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Pinball Hall of Fame: The Gottlieb Collection
game: Pinball Hall of Fame: The Gottlieb Collection
three star
posted by: Chris Martin
publisher: Crave
developer: Farsight Studios
ESRB rating: E (Everyone)
date posted: 12:00 AM Fri Jan 14th, 2005
last revision: 12:00 AM Fri Jan 14th, 2005

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There's something to love about pinball tables.  Maybe it's the skill of hitting that one tiny target, sending a metal ball ricocheting into bumpers, or breaking a high score.  For me it is keeping the ball alive long enough to get another credit and trigger a multiball.  Maybe you're not into pinball at all.  Maybe you hate pinball.  And, well, this game isn't going to change your mind.  It's a budget game featuring seven pinball tables (and one unlockable) by Gottlieb from as early as 1932 to as late as 1993.  Some you have played, some you have never heard of, but if you have even an inkling of love for pinball, or if you're a fan of simulated pinball, then you owe it to yourself to pick this one up.

2 Paddles, a ball, and a lot of quarters

The Pinball Hall of Fame is not terribly complex or deep.  There are a few unlockables including customize ball mode, the Play-Boy Table (nothing to do with Hefner), Xolten the mystic machine, and a love tester, among others, but your time will be spent at the seven main tables.  Among those tables are Ace High (1957), Central Park (1966), Big Shot (1974), Genie (1979), Black Hole (1981), Victory (1987), and Tee'd Off (1993); you'll quickly discover the greatest of them all is Genie, Black Hole, and Tee'd Off.  The others are more emulation of each other with minor variation on theme.

Kudos goes to Farsight Studios for creating a true to life simulation of pinball physics.  It's easy to get the look, but the feel is something else entirely.  They pulled it off with flying colors.  The ball behaves realistically, rolls realistically, and tips into a gutter realistically (almost too realistically, sometimes), and reminds me of the infrequent times I would venture to the pinball machines only to have my credits eaten away and my heart broken.  Just like with ex-girlfriends.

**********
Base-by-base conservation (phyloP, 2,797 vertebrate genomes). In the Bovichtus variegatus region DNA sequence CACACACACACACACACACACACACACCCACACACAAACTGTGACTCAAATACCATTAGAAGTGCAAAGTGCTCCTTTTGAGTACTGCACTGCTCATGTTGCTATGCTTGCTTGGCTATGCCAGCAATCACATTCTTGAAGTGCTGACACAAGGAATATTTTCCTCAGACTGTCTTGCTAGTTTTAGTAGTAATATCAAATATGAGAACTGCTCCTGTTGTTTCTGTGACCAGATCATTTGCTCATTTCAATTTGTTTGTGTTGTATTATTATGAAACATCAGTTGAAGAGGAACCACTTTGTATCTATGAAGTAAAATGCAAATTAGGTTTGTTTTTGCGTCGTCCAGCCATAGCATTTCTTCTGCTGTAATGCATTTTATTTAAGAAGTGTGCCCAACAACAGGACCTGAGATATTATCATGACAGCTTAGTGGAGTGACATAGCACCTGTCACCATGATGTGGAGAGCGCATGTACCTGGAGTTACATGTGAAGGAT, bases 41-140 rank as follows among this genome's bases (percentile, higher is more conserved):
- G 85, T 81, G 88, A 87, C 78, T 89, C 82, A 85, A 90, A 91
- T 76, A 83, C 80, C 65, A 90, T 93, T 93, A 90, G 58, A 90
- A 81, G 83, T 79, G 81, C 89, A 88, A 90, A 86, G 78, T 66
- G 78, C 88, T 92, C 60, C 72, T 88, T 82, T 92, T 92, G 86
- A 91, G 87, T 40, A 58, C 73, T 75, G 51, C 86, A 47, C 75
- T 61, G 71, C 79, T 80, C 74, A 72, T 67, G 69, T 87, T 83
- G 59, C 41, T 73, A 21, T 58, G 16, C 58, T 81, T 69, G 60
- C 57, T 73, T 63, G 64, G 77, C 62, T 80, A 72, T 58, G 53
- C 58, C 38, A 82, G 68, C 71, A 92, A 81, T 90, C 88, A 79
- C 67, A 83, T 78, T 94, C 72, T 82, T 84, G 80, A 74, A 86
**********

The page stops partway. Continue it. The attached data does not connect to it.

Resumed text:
Speaking of wasting time, there's joy to be had grabbing a few friends and slaying a couple of hours with these pinball machines.  Things can get competitive quickly. You might end up elbowing your friend or significant other in the hopes they'll TILT and lose a turn.  It is wholesome fun that even the cat can play, supposing she has opposable thumbs.

There are a number of camera views you can choose from, and while some are important for specific tables it's difficult to change the views and play at the same time, which can result in the untimely demise of a ball.  And the game doesn't give the option of changing views before launching the ball.  While the cameras let you see the whole tables, or parts thereof depending on your chosen view, there's not a whole lot to look at.  Each table looks like its real-world counterpart sans any flashy things that could have been added to spice it up.  That's fine though, since you'll likely care less what you're looking at, so long as you hit your target.  Purists will be pleased, indeed.

Nudge nudge, wink wink?

There's a specific strategy to each table, and each works in a sort of discovered way.  You could just jump into playing it, which is great, but take a minute in the introduction? of each table and a friendly voice will explain why you are or aren't racking up major points, and where the sweet spots for each table reside.  Even though this helps a little, it's a matter of trial and error before your skills at each table begin to show.  Learning each sweet spot, and just how to reach each one, is critical to mastering each table.